However, in an avowedly deferential celebrity culture where fan armies can be mobilised, are hair-trigger PRs not hovering around ready to pull the plug? Not so, says Davies. “I didn’t experience any musicians trying to manage their image – and if they did, they didn’t do a very good job of it!”
“Daisy May Cooper is an absolute storm of a woman”
Also helping oil the gears in the ‘90s and early 2000s was copious amounts of alcohol being funnelled into those Never Mind the Buzzocks mugs. As H from Steps once memorably told NME of his experience on the show: “They ply you with drink in a mug which is why I ended up calling Dido a cunt.”
“I don’t know if it was ever a policy to get people hammered before the show – you’ll have to ask previous producers,” laughs Davies. “But I know it wasn’t water in those mugs in this series, I can tell you that! And quite a few musicians were very, very far from sober!”
When Buzzcocks appeared in 1996, its initial host was Mark Lamarr, who stayed with the show for 17 series, and compared to other staid, prefect-like shows at the time, it felt like the impudent snotty kid smoking behind the bike-shed. It entered another Imperial Phase when Simon Amstell took over in 2006 and was merciless with guests like Towers of London’s Donny Tourette, whose punk image he tore to shreds. After four years, Noel Fielding said that Amstell’s “cruel jibes” made guests reluctant to appear, while Phill Jupitus nearly threw in the towel because he felt “people were being booked to have the piss taken out of them.” After experimenting with guest hosts – including Davies himself for one episode in 2011 – final series host Rhod Gilbert was given the permanent chair role in 2014, and his mild surrealism couldn’t compete with the caustic comedy cage-fighting of the Lamarr and Amstell years. Davies’ presenting style is, again, different – Taskmaster fans will know him as the messianic throne-perching ring-master – so was he worried about escaping the shadow of his predecessors?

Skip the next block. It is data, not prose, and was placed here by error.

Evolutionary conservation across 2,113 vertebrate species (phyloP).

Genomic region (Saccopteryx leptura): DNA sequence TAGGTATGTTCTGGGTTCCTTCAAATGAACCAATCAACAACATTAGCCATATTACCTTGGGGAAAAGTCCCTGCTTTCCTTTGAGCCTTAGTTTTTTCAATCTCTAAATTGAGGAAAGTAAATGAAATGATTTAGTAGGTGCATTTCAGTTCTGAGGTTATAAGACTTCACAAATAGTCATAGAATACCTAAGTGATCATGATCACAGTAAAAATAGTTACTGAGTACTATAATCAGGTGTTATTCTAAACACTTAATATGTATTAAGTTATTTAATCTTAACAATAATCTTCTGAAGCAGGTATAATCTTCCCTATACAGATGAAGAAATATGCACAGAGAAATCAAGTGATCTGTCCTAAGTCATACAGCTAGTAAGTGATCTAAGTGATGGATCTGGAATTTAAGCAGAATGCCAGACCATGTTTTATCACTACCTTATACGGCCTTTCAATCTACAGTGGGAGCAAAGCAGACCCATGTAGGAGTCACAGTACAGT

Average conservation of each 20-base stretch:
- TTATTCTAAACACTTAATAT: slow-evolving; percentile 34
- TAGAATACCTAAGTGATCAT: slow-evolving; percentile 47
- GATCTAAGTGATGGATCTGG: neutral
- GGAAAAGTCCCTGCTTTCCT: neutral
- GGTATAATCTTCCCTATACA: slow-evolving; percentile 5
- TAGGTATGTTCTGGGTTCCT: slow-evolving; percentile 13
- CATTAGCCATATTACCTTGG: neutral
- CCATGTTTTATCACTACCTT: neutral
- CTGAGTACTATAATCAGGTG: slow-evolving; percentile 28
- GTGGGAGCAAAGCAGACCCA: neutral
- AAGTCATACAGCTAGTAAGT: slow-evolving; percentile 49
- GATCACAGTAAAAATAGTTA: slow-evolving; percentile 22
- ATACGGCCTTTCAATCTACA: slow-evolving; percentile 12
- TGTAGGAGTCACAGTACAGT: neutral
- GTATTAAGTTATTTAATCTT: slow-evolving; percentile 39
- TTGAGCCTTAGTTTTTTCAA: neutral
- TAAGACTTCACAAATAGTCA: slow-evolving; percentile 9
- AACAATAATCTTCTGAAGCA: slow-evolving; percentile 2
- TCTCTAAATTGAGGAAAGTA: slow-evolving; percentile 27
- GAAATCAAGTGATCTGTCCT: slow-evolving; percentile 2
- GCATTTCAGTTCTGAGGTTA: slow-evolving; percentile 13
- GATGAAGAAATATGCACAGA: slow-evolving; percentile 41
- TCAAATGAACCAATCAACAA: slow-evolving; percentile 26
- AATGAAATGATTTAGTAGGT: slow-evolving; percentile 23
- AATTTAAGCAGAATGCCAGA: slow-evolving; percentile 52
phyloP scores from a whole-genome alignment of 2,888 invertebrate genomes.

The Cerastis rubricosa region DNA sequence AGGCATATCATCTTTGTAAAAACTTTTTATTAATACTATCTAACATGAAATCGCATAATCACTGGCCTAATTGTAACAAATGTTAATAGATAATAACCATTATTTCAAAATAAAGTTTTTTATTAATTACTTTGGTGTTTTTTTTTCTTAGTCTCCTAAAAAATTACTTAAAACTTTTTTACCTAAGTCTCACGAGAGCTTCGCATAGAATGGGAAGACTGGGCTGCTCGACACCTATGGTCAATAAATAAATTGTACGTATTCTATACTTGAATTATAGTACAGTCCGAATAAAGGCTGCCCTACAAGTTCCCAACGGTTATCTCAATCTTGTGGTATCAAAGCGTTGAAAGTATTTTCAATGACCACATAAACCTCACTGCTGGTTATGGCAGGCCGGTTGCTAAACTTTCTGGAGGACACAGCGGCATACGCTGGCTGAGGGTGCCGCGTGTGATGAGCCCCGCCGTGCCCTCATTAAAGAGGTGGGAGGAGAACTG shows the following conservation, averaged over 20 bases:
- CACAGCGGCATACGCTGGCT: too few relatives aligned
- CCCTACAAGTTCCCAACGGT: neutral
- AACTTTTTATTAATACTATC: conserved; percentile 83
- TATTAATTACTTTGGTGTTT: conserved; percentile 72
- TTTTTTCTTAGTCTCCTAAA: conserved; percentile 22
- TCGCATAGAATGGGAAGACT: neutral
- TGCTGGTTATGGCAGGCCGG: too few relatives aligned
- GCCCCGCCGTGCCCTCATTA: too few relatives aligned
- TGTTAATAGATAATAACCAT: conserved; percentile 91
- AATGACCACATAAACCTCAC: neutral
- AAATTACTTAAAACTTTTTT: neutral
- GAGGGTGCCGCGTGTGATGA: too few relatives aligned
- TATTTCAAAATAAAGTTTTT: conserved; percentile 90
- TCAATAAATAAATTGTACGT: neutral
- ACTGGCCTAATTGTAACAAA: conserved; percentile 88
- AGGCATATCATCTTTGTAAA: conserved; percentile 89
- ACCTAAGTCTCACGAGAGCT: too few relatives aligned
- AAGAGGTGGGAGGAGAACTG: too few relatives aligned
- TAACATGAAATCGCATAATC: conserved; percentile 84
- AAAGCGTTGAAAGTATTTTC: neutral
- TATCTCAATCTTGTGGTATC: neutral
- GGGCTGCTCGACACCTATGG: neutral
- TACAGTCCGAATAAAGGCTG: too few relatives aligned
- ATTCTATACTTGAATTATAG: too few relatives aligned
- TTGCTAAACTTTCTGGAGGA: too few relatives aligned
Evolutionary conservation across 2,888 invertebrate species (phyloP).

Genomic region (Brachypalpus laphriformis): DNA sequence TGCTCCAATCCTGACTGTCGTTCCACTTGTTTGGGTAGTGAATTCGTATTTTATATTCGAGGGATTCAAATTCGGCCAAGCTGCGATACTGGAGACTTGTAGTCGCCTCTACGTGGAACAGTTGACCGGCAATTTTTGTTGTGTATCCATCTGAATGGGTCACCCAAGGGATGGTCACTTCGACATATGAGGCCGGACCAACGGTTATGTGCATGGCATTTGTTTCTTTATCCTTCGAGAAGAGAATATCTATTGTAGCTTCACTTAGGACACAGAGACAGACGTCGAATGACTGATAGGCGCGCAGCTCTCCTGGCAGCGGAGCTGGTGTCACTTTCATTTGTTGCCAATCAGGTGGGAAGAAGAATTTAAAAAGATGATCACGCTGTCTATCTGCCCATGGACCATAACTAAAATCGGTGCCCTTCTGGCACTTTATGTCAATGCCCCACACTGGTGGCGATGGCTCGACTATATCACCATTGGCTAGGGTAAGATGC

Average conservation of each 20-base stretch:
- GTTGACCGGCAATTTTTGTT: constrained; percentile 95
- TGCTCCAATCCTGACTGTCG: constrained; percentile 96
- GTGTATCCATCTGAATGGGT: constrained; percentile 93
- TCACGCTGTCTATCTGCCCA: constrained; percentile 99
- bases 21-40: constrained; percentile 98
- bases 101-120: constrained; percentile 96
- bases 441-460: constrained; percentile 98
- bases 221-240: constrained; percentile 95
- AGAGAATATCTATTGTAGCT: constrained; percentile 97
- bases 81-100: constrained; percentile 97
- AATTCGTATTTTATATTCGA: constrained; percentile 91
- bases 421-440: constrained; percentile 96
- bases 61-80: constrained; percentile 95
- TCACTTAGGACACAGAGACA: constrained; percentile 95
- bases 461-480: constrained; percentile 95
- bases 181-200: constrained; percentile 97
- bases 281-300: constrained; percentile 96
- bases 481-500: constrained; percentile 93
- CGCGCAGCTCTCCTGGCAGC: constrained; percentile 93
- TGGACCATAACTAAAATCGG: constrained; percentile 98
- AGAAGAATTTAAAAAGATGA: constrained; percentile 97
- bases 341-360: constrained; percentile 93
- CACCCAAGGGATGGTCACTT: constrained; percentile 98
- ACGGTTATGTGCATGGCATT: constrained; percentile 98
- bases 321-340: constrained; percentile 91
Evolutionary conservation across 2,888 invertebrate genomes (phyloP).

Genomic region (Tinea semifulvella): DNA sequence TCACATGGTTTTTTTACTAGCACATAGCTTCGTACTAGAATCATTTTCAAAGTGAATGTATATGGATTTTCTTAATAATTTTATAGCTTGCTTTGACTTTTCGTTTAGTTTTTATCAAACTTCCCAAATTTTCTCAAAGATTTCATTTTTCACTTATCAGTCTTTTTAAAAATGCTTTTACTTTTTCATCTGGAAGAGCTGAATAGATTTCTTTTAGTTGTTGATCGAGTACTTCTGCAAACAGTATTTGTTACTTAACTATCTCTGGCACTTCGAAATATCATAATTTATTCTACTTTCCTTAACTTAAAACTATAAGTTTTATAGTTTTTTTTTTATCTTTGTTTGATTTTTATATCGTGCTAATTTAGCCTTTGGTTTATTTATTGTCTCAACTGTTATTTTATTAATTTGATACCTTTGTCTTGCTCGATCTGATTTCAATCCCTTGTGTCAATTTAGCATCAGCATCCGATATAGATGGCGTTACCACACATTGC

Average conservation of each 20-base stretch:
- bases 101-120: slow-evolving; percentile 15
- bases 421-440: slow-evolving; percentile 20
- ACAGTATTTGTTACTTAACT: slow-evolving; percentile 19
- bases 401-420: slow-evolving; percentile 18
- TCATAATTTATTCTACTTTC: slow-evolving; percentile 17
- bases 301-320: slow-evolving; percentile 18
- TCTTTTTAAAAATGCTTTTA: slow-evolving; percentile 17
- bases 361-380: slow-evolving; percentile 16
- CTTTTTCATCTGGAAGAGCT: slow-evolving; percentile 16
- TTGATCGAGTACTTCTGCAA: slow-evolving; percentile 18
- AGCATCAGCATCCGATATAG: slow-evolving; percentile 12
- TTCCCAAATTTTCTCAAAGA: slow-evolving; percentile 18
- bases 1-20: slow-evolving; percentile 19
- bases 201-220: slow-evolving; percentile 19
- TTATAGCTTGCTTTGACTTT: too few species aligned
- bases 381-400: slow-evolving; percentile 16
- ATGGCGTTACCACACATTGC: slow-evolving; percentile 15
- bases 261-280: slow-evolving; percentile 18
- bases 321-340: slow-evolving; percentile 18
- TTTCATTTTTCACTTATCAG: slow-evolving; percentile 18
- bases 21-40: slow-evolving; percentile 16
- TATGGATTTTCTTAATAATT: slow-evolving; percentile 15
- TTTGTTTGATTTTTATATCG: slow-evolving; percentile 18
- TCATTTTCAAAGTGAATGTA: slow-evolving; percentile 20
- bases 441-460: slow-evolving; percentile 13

“Of course, I was wary of taking on the role of host because I’m a fan of the show and those are big boots to fill,” he says. “I would say the overarching feeling now is one of chaotic silliness rather than confrontation. I don’t really do confrontation especially well. But there’s plenty of piss-taking, believe me, that comes back and forth from everybody. It was a real fly-by-the-seat-of-your-pants experience. I didn’t have a conscious way of approaching it. I just like music, having fun and messing around – and that’s what you’ve got within the format of Never Mind the Buzzcocks.”
“Noel Fielding continues to weave his magic”
Consciously or not, we’re in a different celebrity culture in 2021, and the show arguably has to straddle a high-wire act. In a post Caroline Flack climate, it can’t get away with some of the crueller excess of previous seasons (rewatching some of the episodes where guests are goaded can be uncomfortable). At the same time, a fully defanged Buzzcocks risks sinking into the mud of the countless banter cruise-control panel shows. “For my role as host, all I did was what I consider to be acceptable and there’s plenty of piss-taking baked into the DNA of the show, but there’s nothing consciously vindictive that comes from me, and it’s all tongue-in-cheek,” says Davies. “I’m not in the business of making people unhappy, but audiences will have to be the judge of that.”
Although it’s a TV institution, we perhaps shouldn’t be clouded by the cataracts of nostalgia. A product of 1990s Loaded laddism, Buzzcocks was often accused of misogyny and homophobia. The TV presenter Gail Porter, for example, whose naked image was once beamed onto the Houses of Parliament by FHM, was once told by Mark Lamarr: “If you are not going to show us your arse or slag [R.E.M.’s Michael Stipe] off, there’s no reason to be here.”